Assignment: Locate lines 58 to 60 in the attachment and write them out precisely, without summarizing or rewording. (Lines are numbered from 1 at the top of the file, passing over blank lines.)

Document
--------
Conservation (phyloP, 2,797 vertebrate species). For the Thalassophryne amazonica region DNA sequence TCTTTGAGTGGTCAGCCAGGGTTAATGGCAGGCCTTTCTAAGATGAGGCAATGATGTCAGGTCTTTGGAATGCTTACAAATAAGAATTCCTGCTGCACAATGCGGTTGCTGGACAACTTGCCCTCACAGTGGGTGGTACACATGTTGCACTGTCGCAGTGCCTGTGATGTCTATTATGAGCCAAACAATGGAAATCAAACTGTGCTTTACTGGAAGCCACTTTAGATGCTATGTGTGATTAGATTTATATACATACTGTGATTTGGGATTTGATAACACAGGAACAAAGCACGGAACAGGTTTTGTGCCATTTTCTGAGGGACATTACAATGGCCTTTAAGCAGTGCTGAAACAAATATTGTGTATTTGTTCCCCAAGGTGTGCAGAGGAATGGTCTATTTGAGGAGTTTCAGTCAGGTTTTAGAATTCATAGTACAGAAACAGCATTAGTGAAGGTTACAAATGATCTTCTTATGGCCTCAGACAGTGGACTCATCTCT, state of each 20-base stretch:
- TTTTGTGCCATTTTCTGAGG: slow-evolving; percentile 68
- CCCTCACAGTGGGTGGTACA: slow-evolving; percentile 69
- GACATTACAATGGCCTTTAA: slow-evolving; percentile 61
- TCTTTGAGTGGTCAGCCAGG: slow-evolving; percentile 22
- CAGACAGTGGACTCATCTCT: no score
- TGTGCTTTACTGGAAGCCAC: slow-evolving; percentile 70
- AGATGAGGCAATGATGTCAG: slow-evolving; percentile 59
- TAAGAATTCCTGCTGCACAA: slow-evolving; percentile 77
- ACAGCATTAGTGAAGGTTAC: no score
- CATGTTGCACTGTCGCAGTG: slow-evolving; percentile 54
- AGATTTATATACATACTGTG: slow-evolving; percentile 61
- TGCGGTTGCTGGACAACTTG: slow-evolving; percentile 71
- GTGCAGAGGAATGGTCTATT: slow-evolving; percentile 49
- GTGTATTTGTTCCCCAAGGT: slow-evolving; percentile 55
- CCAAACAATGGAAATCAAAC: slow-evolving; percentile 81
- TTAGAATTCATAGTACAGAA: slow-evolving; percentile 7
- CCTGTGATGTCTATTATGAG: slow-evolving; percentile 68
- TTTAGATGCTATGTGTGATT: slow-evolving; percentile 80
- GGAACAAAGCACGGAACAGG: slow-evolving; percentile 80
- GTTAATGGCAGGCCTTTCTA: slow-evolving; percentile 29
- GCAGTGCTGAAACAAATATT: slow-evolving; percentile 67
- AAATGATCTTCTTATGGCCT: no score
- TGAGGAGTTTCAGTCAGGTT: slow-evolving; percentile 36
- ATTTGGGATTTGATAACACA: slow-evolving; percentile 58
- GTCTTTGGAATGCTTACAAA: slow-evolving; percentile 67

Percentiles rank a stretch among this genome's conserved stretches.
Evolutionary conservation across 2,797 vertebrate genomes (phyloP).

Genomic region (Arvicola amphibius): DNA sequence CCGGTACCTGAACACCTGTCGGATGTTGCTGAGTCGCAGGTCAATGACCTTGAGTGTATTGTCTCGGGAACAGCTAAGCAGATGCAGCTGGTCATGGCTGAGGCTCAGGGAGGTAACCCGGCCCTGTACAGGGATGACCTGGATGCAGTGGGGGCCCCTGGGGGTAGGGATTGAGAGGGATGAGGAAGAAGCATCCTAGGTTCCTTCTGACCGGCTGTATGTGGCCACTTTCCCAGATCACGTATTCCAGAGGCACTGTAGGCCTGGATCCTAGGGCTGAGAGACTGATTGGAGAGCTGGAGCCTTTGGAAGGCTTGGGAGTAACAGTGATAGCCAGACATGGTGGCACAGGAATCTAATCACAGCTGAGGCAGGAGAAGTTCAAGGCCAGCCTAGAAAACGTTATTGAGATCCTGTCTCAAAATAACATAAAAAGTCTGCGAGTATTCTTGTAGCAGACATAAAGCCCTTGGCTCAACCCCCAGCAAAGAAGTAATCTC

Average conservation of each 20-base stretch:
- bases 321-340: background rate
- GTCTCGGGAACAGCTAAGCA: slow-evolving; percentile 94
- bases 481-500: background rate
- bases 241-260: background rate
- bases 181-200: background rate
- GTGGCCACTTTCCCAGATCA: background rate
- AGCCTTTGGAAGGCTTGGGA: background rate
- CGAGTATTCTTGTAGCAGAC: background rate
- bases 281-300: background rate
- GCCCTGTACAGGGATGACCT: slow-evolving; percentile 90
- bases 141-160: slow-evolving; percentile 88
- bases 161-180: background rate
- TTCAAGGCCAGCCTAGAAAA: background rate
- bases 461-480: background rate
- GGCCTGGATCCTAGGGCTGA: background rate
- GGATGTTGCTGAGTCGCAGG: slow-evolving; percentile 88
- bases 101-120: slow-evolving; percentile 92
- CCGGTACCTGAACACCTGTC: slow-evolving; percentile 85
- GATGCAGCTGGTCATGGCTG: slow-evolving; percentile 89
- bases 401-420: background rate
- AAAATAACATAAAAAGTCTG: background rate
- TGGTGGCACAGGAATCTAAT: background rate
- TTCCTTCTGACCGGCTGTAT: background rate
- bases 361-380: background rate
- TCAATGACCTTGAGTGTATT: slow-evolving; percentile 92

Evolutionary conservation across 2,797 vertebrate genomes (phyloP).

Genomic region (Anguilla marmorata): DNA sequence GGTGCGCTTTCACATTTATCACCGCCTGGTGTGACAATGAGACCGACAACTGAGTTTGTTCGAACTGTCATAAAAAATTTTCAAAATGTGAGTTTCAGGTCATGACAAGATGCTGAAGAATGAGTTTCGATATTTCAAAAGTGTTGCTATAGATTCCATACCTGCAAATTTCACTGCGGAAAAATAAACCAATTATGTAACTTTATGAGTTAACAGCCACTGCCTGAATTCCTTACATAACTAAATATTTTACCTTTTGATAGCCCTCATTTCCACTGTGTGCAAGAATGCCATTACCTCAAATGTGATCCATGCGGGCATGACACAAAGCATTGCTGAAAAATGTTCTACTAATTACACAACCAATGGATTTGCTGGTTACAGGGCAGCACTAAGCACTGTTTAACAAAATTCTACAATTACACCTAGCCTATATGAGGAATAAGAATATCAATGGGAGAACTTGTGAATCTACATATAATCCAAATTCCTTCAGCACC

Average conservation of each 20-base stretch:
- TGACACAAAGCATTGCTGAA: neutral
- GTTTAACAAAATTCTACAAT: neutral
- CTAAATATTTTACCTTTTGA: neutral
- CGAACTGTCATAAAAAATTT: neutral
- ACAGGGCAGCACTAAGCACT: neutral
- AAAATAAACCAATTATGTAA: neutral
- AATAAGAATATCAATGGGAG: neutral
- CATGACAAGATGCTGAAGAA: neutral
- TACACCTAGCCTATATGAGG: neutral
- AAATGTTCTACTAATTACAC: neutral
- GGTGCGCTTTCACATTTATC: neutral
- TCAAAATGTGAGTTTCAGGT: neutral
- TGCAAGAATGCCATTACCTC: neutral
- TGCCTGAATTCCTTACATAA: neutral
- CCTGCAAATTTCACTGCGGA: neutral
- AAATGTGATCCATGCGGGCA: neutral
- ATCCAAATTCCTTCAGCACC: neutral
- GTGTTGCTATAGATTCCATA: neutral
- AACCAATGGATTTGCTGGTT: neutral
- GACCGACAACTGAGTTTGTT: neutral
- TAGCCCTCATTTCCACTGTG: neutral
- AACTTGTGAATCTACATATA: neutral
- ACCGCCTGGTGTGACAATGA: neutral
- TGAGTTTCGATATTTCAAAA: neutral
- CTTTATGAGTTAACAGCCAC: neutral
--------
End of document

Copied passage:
Average conservation of each 20-base stretch:
- TGACACAAAGCATTGCTGAA: neutral
- GTTTAACAAAATTCTACAAT: neutral